Top Social Menu


Adjunct Action

By Jennifer Berkshire, Newsletter Editor


Adjunct faculty members at Tufts University recently voted to unionize, becoming part of Adjunct Action, a new adjunct organizing initiative backed by SEIU. The Tufts faculty are part of a growing adjunct uprising around the country and right here in the Boston area. Adjuncts say that unionizing represents their best hope of improving wages, benefits and working conditions.

What’s behind the uptick in organizing? Adjuncts say that the answer can be found in the numbers. According to a recent New York Times story, part-time and non-tenure track faculty now represent upwards of 75 percent of the academic teaching force. And even as tuition costs have soared, spending on instruction has declined. The result: an enormous pool of increasingly restive academic laborers.

According to SEIU, part-time faculty held 50 percent of teaching jobs at colleges, up from 22 percent in 1970. Adjuncts on average earn about $3,000 per three-credit course. About 80 percent of adjuncts do not get health insurance from their college and about 86 percent do not receive retirement benefits. Here in the Boston area, the numbers of non-tenured faculty are even higher. According to SEIU, 66.8 percent of Boston-are instructors are non-tenure track and 42 percent are part-time.

In April, SEIU convened a city-wide kickoff for Adjunct Action, drawing more than 100 adjuncts from area schools. The event also drew supportive students from Tufts, Northeastern and Emerson. Speakers including Maria Maisto, an adjunct professor and a founder of the New Faculty Majority, an organization that works to advance professional equity for contingent faculty, told the crowd that student learning outcomes are inextricably linked to the conditions their professors work under. “Faculty working conditions are student learning conditions,” she said. “If faculty working conditions continue to decline, both they and students suffer,” she said.

Adjunct Action organizing director Todd Ricker, the organizing director for the Adjunct Action, told adjuncts that the decision about whether or not to organize comes down to a simple question:  “Do you want things to change or do you want things to remain the same?” he asked. “Forming a union is easy,” Ricker added, “but it’s not simple,” requiring patience, dedication and a willingness to face institutional resistance.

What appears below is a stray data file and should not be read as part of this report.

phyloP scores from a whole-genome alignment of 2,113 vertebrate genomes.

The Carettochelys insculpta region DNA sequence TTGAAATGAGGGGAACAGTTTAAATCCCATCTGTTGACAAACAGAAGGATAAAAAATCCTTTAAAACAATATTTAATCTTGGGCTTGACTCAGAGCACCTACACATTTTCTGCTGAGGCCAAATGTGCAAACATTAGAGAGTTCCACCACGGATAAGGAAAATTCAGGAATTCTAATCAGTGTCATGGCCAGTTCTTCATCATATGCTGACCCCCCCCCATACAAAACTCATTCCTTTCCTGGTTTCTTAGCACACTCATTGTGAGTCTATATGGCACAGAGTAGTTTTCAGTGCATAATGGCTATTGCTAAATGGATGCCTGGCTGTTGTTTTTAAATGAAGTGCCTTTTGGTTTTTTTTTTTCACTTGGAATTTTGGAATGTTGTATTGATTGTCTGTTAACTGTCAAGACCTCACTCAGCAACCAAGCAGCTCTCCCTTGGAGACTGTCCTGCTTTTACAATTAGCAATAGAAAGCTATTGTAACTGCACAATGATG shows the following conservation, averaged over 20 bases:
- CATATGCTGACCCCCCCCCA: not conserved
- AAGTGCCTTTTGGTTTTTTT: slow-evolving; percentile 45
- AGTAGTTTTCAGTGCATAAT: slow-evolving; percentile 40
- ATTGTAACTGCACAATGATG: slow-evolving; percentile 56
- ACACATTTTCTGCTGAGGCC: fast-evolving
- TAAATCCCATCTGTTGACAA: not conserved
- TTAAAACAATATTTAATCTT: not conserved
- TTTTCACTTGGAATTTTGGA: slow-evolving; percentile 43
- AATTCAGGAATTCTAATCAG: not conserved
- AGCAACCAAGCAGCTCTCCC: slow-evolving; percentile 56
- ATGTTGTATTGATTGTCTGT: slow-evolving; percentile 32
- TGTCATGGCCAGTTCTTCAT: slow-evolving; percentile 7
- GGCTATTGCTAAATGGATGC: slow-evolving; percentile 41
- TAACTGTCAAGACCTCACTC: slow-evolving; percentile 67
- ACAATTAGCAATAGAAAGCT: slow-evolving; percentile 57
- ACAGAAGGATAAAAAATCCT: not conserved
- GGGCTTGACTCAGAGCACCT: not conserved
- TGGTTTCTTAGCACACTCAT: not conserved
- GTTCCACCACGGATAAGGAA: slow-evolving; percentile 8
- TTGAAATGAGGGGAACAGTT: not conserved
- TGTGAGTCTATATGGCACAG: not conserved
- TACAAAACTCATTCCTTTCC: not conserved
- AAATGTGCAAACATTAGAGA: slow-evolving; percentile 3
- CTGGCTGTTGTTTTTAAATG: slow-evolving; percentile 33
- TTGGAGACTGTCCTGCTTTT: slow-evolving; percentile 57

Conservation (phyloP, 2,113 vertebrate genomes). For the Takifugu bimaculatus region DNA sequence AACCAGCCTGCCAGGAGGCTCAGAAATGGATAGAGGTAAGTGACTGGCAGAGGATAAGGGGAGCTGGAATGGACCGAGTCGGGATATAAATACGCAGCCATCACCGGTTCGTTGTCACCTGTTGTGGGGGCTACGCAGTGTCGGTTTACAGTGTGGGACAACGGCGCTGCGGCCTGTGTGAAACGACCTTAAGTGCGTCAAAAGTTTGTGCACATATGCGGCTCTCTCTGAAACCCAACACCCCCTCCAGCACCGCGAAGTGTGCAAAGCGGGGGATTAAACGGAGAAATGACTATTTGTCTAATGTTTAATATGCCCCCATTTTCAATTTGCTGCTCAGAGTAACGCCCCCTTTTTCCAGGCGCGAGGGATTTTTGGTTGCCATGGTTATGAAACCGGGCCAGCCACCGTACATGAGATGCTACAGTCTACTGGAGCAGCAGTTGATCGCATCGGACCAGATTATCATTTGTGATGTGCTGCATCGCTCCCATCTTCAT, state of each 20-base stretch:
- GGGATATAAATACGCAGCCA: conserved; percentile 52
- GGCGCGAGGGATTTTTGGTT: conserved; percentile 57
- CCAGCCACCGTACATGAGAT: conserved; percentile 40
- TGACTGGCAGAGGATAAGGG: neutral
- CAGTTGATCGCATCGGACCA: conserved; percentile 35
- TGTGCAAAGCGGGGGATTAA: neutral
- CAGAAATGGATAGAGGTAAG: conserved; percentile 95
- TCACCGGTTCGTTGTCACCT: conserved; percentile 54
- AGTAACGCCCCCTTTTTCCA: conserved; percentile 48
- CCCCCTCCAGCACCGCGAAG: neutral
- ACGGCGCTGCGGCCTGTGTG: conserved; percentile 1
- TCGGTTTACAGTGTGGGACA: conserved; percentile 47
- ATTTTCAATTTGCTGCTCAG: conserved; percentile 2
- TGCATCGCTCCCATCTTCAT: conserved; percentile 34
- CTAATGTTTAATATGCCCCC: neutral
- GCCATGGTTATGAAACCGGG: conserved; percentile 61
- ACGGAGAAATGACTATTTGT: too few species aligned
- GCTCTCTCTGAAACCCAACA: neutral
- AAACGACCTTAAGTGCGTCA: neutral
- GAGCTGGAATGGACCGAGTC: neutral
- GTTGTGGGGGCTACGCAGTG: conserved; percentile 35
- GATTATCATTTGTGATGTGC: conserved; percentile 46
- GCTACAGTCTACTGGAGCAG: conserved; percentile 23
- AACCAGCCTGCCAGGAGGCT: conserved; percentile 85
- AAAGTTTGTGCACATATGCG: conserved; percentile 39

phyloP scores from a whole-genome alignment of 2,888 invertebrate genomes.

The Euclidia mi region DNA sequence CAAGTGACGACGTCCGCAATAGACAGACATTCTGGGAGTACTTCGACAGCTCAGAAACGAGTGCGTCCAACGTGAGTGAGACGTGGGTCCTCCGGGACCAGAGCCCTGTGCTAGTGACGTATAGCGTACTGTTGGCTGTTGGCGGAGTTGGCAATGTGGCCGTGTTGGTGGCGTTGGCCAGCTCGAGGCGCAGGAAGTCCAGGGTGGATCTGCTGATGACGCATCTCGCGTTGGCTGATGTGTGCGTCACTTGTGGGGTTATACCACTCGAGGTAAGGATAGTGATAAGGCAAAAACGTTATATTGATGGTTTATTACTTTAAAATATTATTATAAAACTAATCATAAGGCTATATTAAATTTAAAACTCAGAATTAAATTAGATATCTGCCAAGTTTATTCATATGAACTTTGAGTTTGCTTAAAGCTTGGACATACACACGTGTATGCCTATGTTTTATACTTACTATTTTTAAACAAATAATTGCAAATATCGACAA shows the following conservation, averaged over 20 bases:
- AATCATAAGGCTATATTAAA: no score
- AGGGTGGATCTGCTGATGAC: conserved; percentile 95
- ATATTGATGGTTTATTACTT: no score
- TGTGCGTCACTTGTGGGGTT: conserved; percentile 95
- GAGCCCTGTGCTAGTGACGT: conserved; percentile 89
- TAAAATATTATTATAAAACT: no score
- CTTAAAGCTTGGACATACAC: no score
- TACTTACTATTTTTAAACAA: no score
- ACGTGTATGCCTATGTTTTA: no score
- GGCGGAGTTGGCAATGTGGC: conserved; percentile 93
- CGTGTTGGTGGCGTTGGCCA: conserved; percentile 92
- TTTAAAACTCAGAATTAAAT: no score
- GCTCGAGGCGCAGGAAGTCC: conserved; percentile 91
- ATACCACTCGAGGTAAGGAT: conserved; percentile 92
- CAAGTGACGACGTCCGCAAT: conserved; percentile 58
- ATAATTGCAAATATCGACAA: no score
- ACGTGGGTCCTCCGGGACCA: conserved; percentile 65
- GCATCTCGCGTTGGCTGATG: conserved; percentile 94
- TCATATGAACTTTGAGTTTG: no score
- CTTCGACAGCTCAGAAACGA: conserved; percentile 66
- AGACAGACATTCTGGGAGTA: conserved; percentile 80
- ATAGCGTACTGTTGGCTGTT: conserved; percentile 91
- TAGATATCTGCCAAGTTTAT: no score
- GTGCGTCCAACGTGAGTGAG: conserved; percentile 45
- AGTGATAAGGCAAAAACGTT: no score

Adjuncts at Bentley College in Waltham know exactly what Ricker is talking about. They recently came up short in their bid to form a union of adjuncts there, losing an election by two votes —98 in favor, 100 against. The adjuncts are appealing the result of the vote. One adjunct, who asked not to be identified, says that he’s hopeful that he and his contingent colleagues will ultimately prevail.

The appeal is still pending, so the final chapter in the story remains unwritten.  But the success rate of follow-up elections is generally good, and this won’t be the last try.  The Bentley administration’s herculean efforts to ensure defeat yielded only a razor-thin margin facilitated by the government shutdown, hopefully a rare event. Recent conversations with Bentley employees in several categories reveal that many staff and faculty believe that collective bargaining will improve conditions at work. 

Even as Bentley adjuncts await the results of their appeal, adjuncts on other area campuses are planning their own organizing efforts. At a November 1st Adjunct Symposium organized by Adjunct Action, contingent faculty members came together, including via social media, to chart the next stage of this unique city-wide effort. One likely arena: Northeastern University which is home to an estimated 1,400 adjuncts. ▪

To find out more about the Adjunct Action campaign visit